The three Mohr's circles depict all the possible normal stress / shear stress combinations when material is taken and rotated along one of it's axes of principal stress. Nevertheless, it is clear that rotation around just one principal axis does not yield all the possible configurations. For any point on the Mohr's circle, one of the axes is aligned with one of the principal axes by definition - however, you can rotate a block in such a way so that no axes are aligned with the principal axes.

For example, aligned the axes $x$, $y$, $z$ with the principal stresses $\sigma_1$, $\sigma_2$, $\sigma_3$. If one rotates clockwise around $z$ by $30$ degrees giving the axes normal to the sides of the block $x'$, $y'$ and $z$, and then rotates about $x'$ by say 30 degrees to $x'$, $y''$, $z'$ none of the axes are aligned with the principal stresses anymore. Such a combination of normal and shear stresses does exist in the structure however.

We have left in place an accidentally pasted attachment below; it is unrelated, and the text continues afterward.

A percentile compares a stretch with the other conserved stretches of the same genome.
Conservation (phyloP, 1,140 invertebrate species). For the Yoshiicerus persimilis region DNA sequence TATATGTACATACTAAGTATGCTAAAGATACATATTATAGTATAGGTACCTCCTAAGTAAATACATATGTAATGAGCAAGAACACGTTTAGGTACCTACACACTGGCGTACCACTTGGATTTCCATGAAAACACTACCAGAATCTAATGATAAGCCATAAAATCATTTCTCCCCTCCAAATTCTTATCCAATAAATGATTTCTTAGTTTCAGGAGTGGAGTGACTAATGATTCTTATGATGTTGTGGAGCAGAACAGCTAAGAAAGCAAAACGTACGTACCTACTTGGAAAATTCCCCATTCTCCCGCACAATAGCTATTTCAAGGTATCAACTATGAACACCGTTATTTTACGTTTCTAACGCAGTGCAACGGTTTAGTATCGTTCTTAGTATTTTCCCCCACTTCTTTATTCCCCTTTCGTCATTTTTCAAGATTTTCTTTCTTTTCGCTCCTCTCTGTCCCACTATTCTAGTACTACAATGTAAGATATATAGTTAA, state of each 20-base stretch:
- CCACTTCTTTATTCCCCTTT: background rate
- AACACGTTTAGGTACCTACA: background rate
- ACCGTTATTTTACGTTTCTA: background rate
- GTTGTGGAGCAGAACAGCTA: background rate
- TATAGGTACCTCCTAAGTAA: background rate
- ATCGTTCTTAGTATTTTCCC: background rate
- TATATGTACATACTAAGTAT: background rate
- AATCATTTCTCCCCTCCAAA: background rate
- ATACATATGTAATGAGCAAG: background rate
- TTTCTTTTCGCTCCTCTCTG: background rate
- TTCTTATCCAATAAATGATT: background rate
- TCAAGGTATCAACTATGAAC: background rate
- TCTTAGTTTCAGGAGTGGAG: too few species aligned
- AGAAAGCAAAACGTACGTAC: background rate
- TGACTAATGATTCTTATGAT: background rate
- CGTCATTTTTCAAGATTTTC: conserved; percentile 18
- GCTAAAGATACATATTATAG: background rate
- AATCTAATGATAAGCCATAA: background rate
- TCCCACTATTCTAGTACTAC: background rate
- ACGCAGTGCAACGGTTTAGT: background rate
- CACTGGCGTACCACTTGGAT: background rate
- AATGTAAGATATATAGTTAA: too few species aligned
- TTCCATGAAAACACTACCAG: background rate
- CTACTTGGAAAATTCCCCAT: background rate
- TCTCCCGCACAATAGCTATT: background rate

My question is then: where would such a point fall on the coordinate axes of normal stress vs shear? Would it fall between Mohrs' circles? How do we know such a combination of rotations would not yeild a shear higher than that of the largest Mohr's circle?


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